Happy Birthday, Rachel

Today my daughter is eighteen years old. In just three months, she will be off to college. Celebrating the day she becomes an adult is especially poignant because she is my only child, and over the last several months it has been my mission to loosen the apron strings, to resist my over-protective urges, to show her that I trust her even when I’m not sure, in my heart of hearts, that I do.
I am so proud of the bright and beautiful young woman she has become, and when I look at her it is difficult for me to believe, sometimes, that she was once tiny enough to lie across my lap – no bigger than our cat (in fact, at birth she weighed only slightly more than half what our cat does). Although she has some maturing yet to do (and what eighteen-year-old doesn’t?), she is independent, spirited, curious, and friendly. She is organized, thoughtful, and persistent. While I didn’t always appreciate these qualities when she was younger, today I realize that they will stand her in good stead as she embarks on her college years and her adult life. Already she is far more willing to ask questions, and much more assertive about getting the help that she needs from teachers and other adults than I was at her age.

Adolescence has not always been easy for her. She has never been what you’d call one of the “popular kids,” although she has always had a few close friends. Watching her go through various social tribulations reminds me that I would rather watch my entire yarn stash be consumed by ravenous wool moths than be a teenager again. Having been a victim of “mean girl syndrome” in middle school taught her compassion for others, and showed her the importance of reaching out to other kids who seem shy or uncomfortable in unfamiliar settings. She has had more than her share of sad and lonely days, and it wasn’t always easy to parent her without sounding like a platitude-spouting helicopter mom. It has been a source of great pride for me to see how in her senior year she has developed a philosophical bent, and with it an awareness that if one group of friends proves fickle, there are others out there who are ready to befriend her if she extends herself to them.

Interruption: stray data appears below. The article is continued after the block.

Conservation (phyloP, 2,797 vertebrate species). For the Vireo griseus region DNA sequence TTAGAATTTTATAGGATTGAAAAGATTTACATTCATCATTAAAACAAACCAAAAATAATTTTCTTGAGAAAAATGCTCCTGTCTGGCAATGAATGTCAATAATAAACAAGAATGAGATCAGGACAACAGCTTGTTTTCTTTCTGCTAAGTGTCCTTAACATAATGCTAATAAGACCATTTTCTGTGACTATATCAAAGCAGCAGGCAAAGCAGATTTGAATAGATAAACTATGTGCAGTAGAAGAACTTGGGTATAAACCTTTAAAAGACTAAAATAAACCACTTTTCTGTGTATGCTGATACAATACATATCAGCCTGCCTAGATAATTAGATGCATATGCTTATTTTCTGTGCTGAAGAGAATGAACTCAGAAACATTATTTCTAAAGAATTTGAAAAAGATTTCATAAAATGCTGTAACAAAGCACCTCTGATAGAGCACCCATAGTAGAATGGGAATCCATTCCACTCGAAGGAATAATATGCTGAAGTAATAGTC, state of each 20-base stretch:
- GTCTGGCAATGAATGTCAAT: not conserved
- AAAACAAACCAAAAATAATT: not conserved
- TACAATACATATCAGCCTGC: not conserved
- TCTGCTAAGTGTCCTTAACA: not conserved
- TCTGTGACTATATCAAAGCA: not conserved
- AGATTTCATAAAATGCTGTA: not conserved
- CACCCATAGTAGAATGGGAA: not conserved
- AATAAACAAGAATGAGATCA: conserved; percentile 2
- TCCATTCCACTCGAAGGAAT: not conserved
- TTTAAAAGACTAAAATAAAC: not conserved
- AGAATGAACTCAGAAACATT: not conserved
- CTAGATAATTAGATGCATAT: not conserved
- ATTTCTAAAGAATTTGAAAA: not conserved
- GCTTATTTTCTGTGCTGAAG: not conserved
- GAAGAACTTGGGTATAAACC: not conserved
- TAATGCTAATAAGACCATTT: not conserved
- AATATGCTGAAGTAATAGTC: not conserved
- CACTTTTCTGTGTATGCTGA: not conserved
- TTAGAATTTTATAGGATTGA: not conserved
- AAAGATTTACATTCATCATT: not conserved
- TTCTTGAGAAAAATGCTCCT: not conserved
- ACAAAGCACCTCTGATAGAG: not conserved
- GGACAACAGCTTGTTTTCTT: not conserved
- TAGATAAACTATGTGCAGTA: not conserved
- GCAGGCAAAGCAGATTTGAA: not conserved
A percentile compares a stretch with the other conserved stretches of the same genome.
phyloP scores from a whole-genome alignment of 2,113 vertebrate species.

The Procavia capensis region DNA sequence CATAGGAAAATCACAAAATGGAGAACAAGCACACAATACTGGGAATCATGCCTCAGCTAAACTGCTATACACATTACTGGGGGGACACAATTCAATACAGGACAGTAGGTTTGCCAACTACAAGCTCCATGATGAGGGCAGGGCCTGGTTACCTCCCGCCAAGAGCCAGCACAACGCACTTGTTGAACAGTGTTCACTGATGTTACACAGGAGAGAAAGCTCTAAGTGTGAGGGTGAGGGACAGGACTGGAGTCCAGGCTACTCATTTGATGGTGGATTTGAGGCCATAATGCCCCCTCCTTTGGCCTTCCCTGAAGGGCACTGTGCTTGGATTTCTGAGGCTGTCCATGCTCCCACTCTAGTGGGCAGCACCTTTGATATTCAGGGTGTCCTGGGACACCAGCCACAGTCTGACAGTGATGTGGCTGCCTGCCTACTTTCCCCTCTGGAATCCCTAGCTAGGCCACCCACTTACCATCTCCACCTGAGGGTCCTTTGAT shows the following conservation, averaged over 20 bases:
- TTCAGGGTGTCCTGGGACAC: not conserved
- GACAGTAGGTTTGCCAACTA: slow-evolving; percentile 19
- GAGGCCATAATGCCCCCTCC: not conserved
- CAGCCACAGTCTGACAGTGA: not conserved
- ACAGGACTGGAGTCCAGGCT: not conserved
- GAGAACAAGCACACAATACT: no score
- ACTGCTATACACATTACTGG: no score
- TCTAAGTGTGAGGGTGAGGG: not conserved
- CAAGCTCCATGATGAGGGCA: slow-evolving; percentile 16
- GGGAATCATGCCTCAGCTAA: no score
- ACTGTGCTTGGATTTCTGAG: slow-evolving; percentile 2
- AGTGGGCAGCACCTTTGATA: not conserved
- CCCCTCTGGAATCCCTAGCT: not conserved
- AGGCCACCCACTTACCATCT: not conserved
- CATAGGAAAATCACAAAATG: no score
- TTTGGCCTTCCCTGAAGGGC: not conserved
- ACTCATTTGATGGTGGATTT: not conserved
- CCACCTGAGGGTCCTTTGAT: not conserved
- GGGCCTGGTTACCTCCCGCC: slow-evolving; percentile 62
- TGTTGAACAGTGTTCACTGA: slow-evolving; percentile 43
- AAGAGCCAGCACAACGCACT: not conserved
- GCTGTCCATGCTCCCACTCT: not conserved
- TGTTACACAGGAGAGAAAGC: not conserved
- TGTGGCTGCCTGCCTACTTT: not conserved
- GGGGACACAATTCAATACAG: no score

I see that she is a good person who makes ethical choices – and this encourages me greatly. I see that she is beautiful both in the conventional sense and in a more spiritual sense, although she did not get this from me. In fact, the only times in my life that I have attempted to pray to any deity were when Rachel was desperately ill; first as an infant with a bacterial infection that elevated her fever to 105 degrees, then as a toddler when she fell out of a shopping cart at Costco and landed on her head on the concrete floor, and finally as a nine-year-old when she needed an emergency appendectomy. On each of those occasions, I prayed to whatever or whomever could protect my child and see her through to restored good health. Although it’s a cliche, I’d give my life for hers.

I am grateful that she has reached eighteen, and wish her a life full of good things, with only enough heartbreak to keep her compassionate, and enough challenges to keep her working hard to achieve the things that are important to her. I hope she finds love with a partner who respects her and is kind and devoted to her, and if she wants one I hope she’ll have a family of her own someday so she will appreciate all that remains unwritten in this post, but is there nonetheless.

Happy birthday, Rachel!

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